Izzi Lynn

There's something dark and writhing deep inside me, 
something wanting and soulful. 

It awakens when the night is cold
and frost seeps beneath my skin, 
when the icy starlight slips
through the cracks in my blinds,
when I forget to pretend 
I'm not carrying the weight of the world on my shoulders. 

It's dark, yes. Dark like the earthen ground after rain, 
dark like lengthening shadows after dusk, 
dark like sweet blackberries 
clustered on brambles and thorns. 

It is a gaping desire that I do not shy away from. 
A need, a longing, a wanting. 

And isn't it funny how people
look at snow and say purity and clean and good 
but they glance at winter and say
so cold and dead and barren and bad?

There is a certain purity in the whiteness of snow, yes,
but it is ostensible more than anything else.
Beneath the snow hides layers of dirt and dust and bones.
There is a certain barrenness in winter, yes, 
but it is more a stasis than death. 
A waiting, a wanting, a hoping, a knowing. 

And isn't it funny how people
look at spring and they say, 
"life and cleansing and alive" 
but they glance at the mud and the pollen and heat 
and say, "bothersome, nasty, bad?"

There is a certain cleansing to spring, yes, 
but spring is more than just cleansing. 
It is an awakening, a hoping, 
a beginning of a cycle that did not end. 
And all its pieces are necessary, 
the mud and the pollen and the dirtiness and the heat, 
the melting of the snow and the softness of the ground, 
the shrinking shadows and the thundering rain. 

I like to imagine that if you cut me open,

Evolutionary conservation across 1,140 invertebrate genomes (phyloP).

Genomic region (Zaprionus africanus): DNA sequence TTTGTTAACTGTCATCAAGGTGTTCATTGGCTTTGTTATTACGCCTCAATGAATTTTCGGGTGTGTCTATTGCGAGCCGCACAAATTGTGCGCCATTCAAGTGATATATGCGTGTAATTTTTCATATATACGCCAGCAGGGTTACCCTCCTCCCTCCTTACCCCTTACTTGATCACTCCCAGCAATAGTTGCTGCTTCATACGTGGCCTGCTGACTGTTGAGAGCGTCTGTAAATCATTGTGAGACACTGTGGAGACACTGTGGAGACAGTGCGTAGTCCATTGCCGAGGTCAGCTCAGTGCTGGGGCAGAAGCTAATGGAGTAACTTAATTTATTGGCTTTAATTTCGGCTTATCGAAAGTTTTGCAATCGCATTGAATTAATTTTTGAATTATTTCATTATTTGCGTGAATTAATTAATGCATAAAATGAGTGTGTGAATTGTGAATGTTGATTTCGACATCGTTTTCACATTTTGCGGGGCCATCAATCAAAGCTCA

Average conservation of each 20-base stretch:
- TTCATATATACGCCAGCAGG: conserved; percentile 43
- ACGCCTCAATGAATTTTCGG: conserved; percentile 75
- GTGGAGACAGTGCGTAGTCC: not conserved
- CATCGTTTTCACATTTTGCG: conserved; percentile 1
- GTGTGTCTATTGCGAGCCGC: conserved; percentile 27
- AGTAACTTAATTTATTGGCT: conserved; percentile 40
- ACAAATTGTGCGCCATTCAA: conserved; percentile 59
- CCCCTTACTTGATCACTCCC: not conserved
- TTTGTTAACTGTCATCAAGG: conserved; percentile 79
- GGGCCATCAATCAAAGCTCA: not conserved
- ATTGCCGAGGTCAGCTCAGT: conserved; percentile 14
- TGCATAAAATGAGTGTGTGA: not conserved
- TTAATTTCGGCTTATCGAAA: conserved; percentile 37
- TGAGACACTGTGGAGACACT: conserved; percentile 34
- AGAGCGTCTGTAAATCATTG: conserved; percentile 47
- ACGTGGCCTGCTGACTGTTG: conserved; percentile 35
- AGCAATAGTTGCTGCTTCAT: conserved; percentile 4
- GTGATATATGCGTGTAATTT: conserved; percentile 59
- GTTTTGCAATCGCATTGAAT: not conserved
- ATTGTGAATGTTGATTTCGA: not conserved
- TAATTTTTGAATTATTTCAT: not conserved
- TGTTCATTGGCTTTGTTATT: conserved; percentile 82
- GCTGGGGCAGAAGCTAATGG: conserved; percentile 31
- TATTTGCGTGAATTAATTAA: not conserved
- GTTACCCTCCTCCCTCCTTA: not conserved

you would find a beating burning heart with all the rebirth of spring
and a static stasis with all the wanting of winter. 
I like to imagine that inside my bones, inside my blood, inside me, 
there is snow and purity and ice but also
there is thunder rain warm like puddles in the sunshine 
and budding flowers with the smell of rebirth heavy on their leaves. 

I remember what it means to be empty-
how could I possibly forget?
But for all the winter blossoming in my lungs
I remember also that winter does not mean dead, 
it means waiting. 
No, I am not patient, 
but I can learn to hold on
for the sake of awakening and rain and cleansing. 

And there are crimson droplets that splatter 
across the soft peat beneath my bare toes 
as a sunshine star-burst of sweet and bitter hits my tongue
and stains it red. 
Blackberries taste sweetest when your toes are curling into warm soft earth
and your fingertips are drenched in honey and blackberry-blood. 


  • Author: Izzi Lynn (Pseudonym) (Offline Offline)
  • Published: January 15th, 2018 14:53
  • Category: Reflection
  • Views: 23
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  • Aislinn Wilson

    This is such a fantastical look inside, and I can't help but wish I got to see more and even more clearly! I love your writing!

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